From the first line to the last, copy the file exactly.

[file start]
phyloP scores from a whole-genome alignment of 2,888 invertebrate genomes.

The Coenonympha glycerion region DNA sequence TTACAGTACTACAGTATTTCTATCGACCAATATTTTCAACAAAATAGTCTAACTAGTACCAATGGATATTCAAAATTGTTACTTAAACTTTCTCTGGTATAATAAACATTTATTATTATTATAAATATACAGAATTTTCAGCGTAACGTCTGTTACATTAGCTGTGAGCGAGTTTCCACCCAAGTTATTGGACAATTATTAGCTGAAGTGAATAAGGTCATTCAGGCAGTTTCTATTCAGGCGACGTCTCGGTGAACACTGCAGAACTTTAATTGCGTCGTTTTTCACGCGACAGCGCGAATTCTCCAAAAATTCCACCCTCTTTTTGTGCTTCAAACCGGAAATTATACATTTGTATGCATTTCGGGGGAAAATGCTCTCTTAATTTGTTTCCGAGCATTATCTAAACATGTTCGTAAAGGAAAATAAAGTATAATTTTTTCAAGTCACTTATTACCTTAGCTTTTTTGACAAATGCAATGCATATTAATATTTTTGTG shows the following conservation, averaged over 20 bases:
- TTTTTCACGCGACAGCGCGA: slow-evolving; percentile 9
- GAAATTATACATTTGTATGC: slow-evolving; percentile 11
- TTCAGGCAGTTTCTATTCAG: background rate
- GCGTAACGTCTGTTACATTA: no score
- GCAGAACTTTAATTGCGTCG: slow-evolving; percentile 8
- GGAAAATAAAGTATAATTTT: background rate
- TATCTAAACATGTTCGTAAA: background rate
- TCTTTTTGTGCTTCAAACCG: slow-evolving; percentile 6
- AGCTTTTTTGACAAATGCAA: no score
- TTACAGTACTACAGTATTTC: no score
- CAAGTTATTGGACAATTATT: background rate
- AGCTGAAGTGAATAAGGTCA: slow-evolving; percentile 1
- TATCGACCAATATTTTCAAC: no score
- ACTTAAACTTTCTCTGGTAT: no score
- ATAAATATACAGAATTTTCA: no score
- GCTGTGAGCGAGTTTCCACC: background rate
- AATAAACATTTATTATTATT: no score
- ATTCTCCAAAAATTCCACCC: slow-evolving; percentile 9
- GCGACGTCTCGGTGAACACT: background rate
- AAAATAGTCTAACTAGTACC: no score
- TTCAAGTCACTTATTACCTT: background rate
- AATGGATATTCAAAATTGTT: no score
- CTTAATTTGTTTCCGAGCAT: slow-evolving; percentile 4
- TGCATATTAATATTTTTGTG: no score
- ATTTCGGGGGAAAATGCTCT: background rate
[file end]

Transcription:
phyloP scores from a whole-genome alignment of 2,888 invertebrate genomes.

The Coenonympha glycerion region DNA sequence TTACAGTACTACAGTATTTCTATCGACCAATATTTTCAACAAAATAGTCTAACTAGTACCAATGGATATTCAAAATTGTTACTTAAACTTTCTCTGGTATAATAAACATTTATTATTATTATAAATATACAGAATTTTCAGCGTAACGTCTGTTACATTAGCTGTGAGCGAGTTTCCACCCAAGTTATTGGACAATTATTAGCTGAAGTGAATAAGGTCATTCAGGCAGTTTCTATTCAGGCGACGTCTCGGTGAACACTGCAGAACTTTAATTGCGTCGTTTTTCACGCGACAGCGCGAATTCTCCAAAAATTCCACCCTCTTTTTGTGCTTCAAACCGGAAATTATACATTTGTATGCATTTCGGGGGAAAATGCTCTCTTAATTTGTTTCCGAGCATTATCTAAACATGTTCGTAAAGGAAAATAAAGTATAATTTTTTCAAGTCACTTATTACCTTAGCTTTTTTGACAAATGCAATGCATATTAATATTTTTGTG shows the following conservation, averaged over 20 bases:
- TTTTTCACGCGACAGCGCGA: slow-evolving; percentile 9
- GAAATTATACATTTGTATGC: slow-evolving; percentile 11
- TTCAGGCAGTTTCTATTCAG: background rate
- GCGTAACGTCTGTTACATTA: no score
- GCAGAACTTTAATTGCGTCG: slow-evolving; percentile 8
- GGAAAATAAAGTATAATTTT: background rate
- TATCTAAACATGTTCGTAAA: background rate
- TCTTTTTGTGCTTCAAACCG: slow-evolving; percentile 6
- AGCTTTTTTGACAAATGCAA: no score
- TTACAGTACTACAGTATTTC: no score
- CAAGTTATTGGACAATTATT: background rate
- AGCTGAAGTGAATAAGGTCA: slow-evolving; percentile 1
- TATCGACCAATATTTTCAAC: no score
- ACTTAAACTTTCTCTGGTAT: no score
- ATAAATATACAGAATTTTCA: no score
- GCTGTGAGCGAGTTTCCACC: background rate
- AATAAACATTTATTATTATT: no score
- ATTCTCCAAAAATTCCACCC: slow-evolving; percentile 9
- GCGACGTCTCGGTGAACACT: background rate
- AAAATAGTCTAACTAGTACC: no score
- TTCAAGTCACTTATTACCTT: background rate
- AATGGATATTCAAAATTGTT: no score
- CTTAATTTGTTTCCGAGCAT: slow-evolving; percentile 4
- TGCATATTAATATTTTTGTG: no score
- ATTTCGGGGGAAAATGCTCT: background rate